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Low Coupling & High Cohesion

Application modules should be designed according to high cohesion (should solve one specific task) and low coupling (independent of other modules) principles.


Within the methodology, this is achieved through:

Components composition (UI level)

The majority of modern UI frameworks and libraries provide a component model in which each component can have its own properties, state, child components, and even slots.

This model allows you to design an interface as a composition of various components that are not directly related to each other and, thereby, achieve low coupling of the interface components.


Let's consider such a composition using the example of a list with a header:

Laying the extensibility

List component will not itself define the look and structure of the header components and list elements, instead it will accept them as parameters

interface ListProps {
Header: Component;
Items: Component;

const List: Component<ListProps> = ({ Header, Items }) => (
<div class="wrapper">
<ul class="...">

Using the composition

This allows you to reuse and independently change components with different Header and list Items. Header and Items components can have both their own local state and their binding to the general state of the application - the List component will not know anything about it, and therefore will not depend on it

<List Header={<FancyHeader />} Items={<ToDoItems />} />

<List Items={<CartItems />} />

<List Header={<FancyHeaderV2 color="red" />} Items={<FancyItems />} />

Layer composition (APP level)

The methodology suggests putting the functionality that is valuable for the user into features slice, and the logic related to business entities - into entities. Both features and entities should be designed as modules with high cohesion, i.e. aimed at solving one specific task or related to one specific entity.

All interactions between such modules, similar to the UI components from the example above, should be coordinated via a modules composition.


Let's use an example of a chat application with the following features:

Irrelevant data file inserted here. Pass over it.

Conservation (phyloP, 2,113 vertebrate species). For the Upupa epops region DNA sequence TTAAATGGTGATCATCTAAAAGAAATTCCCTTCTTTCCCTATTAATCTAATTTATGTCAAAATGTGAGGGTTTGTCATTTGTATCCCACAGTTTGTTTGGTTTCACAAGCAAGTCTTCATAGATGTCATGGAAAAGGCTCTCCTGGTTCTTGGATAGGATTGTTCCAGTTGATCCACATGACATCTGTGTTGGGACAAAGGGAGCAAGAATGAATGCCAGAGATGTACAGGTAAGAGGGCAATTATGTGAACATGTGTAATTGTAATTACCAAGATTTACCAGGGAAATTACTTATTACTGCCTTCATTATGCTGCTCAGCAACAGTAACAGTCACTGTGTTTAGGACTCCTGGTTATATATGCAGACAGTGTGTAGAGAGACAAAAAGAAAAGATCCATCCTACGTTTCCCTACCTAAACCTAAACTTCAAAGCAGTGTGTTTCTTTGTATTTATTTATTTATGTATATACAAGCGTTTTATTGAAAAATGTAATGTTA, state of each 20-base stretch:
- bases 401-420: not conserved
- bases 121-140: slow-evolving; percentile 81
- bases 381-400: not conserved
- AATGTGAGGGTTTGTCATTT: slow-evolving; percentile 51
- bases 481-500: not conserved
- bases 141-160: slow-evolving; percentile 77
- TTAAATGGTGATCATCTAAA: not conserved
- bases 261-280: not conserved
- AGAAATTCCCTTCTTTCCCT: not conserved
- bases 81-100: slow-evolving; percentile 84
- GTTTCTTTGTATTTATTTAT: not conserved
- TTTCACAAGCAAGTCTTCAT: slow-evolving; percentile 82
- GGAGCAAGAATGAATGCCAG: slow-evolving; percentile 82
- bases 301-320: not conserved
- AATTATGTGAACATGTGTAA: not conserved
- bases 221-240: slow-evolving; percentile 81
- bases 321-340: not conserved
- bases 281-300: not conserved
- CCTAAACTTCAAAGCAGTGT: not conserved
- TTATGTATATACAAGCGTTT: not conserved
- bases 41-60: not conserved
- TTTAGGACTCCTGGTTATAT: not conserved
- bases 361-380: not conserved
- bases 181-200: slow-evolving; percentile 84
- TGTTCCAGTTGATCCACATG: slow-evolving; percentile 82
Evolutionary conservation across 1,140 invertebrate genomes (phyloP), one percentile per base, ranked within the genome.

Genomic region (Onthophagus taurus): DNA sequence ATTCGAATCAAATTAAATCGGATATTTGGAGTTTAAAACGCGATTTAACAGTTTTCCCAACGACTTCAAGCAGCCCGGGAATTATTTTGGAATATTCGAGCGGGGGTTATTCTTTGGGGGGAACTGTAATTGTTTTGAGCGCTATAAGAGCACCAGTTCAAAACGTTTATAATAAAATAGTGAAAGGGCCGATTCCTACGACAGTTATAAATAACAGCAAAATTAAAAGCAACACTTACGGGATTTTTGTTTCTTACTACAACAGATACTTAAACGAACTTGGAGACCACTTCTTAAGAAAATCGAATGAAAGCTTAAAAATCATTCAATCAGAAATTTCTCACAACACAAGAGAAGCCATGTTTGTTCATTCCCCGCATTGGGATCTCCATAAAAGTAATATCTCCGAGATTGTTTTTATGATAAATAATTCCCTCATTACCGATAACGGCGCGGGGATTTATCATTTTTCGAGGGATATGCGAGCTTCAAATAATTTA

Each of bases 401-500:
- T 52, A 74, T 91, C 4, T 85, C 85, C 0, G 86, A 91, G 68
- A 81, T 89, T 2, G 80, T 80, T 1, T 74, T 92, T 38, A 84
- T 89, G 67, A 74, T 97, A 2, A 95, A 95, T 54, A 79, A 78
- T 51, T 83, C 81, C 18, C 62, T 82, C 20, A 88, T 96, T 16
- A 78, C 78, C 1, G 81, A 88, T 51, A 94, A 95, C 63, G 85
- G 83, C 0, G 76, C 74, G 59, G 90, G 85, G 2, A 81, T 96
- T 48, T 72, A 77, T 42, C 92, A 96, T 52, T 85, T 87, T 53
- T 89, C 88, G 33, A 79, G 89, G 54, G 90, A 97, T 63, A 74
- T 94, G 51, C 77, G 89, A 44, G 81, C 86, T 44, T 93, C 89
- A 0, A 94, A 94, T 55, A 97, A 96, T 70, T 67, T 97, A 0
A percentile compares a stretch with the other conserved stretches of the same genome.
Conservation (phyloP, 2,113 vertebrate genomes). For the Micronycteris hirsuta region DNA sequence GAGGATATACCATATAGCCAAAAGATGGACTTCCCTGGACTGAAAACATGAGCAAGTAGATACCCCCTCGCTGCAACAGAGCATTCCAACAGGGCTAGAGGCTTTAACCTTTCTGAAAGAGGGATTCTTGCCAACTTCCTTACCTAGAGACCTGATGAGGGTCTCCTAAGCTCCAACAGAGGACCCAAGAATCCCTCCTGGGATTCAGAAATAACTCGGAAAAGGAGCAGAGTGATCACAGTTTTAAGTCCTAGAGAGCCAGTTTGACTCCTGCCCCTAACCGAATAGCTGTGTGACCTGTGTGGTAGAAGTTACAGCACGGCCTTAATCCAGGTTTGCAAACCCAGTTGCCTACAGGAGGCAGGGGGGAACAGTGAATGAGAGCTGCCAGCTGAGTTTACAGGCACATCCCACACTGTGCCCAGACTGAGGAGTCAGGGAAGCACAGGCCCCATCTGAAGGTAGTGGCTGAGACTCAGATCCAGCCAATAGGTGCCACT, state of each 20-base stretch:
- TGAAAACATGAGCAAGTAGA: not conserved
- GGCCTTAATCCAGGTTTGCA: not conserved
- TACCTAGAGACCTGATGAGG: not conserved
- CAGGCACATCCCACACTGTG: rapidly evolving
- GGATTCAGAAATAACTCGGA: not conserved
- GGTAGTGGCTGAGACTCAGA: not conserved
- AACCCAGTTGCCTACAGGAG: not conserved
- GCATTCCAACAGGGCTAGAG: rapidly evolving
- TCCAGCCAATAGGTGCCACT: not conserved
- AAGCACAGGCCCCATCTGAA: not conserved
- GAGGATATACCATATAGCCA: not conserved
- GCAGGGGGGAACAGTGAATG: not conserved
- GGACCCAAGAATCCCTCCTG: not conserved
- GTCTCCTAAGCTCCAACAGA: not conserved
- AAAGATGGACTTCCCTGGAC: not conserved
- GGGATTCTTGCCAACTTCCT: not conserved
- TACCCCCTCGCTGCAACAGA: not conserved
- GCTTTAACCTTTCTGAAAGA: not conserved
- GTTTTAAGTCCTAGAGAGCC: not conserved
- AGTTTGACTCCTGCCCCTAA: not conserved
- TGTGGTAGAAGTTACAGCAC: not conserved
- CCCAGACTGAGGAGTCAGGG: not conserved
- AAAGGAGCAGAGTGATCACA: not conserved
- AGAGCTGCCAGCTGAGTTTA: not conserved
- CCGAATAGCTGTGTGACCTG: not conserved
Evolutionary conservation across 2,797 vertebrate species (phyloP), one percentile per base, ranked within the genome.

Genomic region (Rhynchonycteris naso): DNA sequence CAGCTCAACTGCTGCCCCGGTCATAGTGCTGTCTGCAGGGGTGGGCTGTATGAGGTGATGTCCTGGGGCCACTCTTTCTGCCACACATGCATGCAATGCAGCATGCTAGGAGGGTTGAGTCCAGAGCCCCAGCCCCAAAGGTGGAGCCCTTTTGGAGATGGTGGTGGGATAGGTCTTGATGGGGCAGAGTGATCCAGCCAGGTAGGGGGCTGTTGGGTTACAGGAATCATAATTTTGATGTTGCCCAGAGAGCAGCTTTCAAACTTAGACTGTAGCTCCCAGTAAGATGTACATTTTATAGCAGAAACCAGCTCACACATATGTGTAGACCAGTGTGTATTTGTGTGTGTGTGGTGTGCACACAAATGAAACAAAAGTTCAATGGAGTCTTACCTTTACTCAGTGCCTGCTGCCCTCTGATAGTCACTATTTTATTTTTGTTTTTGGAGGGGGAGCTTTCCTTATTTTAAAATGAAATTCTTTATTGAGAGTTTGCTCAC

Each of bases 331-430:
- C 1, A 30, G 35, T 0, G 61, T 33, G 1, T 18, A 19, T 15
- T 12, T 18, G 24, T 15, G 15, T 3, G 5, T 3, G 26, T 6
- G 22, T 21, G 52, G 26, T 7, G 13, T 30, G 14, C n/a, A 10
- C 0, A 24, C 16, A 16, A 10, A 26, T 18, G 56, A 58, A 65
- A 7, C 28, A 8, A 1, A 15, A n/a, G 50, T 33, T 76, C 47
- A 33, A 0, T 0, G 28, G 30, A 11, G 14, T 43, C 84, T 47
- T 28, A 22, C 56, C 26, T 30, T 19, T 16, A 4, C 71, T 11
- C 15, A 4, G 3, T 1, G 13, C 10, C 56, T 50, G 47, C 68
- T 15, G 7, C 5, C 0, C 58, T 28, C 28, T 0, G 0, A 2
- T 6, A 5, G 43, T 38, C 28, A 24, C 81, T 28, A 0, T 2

• user can open a contact list and select a friend
  • user can open a conversation with a selected friend

According to methodology principles, it can be represented as:


  • User (contains user's state)
  • Contact (state of the contact list, utilities for working with an individual contact)
  • Chat (the state of the current chat and utilies for it)


  • Form for sending a message
  • Chat selection menu

Let's tie it all together

The application, to begin with, will have one page, and the interface will be slightly modified from the first example

Header={<ConversationSwitch />}
Items={<Messages />}
Footer={<MessageInput />}

Data model

The page data model will be organized as a composition of features and entities. In this example, the features will be implemented as factories and they will access the interface of entities through the parameters of these factories.

However, the implementation using factory is optional - the feature may directly depend on the lower layers.

import { userModel } from "entitites/user"
import { conversationModel } from "entities/conversation"
import { contactModel } from "entities/contact"

import { createMessageInput } from "features/message-input"
import { createConversationSwitch } from "features/conversation-switch"

import { beautifiy } from "shared/lib/beautify-text"

export const { allConversations, setConversation } = createConversationSwitch({
contacts: contactModel.allContacts,
setConversation: conversationModel.setConversation,
currentConversation: conversationModel.conversation,
currentUser: userModel.currentUser

export const { sendMessage, attachFile } = createMessageInput({
author: userModel.currentUser
send: conversationModel.sendMessage,
formatMessage: beautify

Summing up

  1. Modules must have high cohesion (have one responsibility, solve one specific task) and provide a public interface access
  2. Low coupling is achieved through the composition of elements - UI components, features and entities
  3. To reduce entanglement, modules should interact with each other only through a public interfaces - this makes modules independent of each other's internal implementation

See also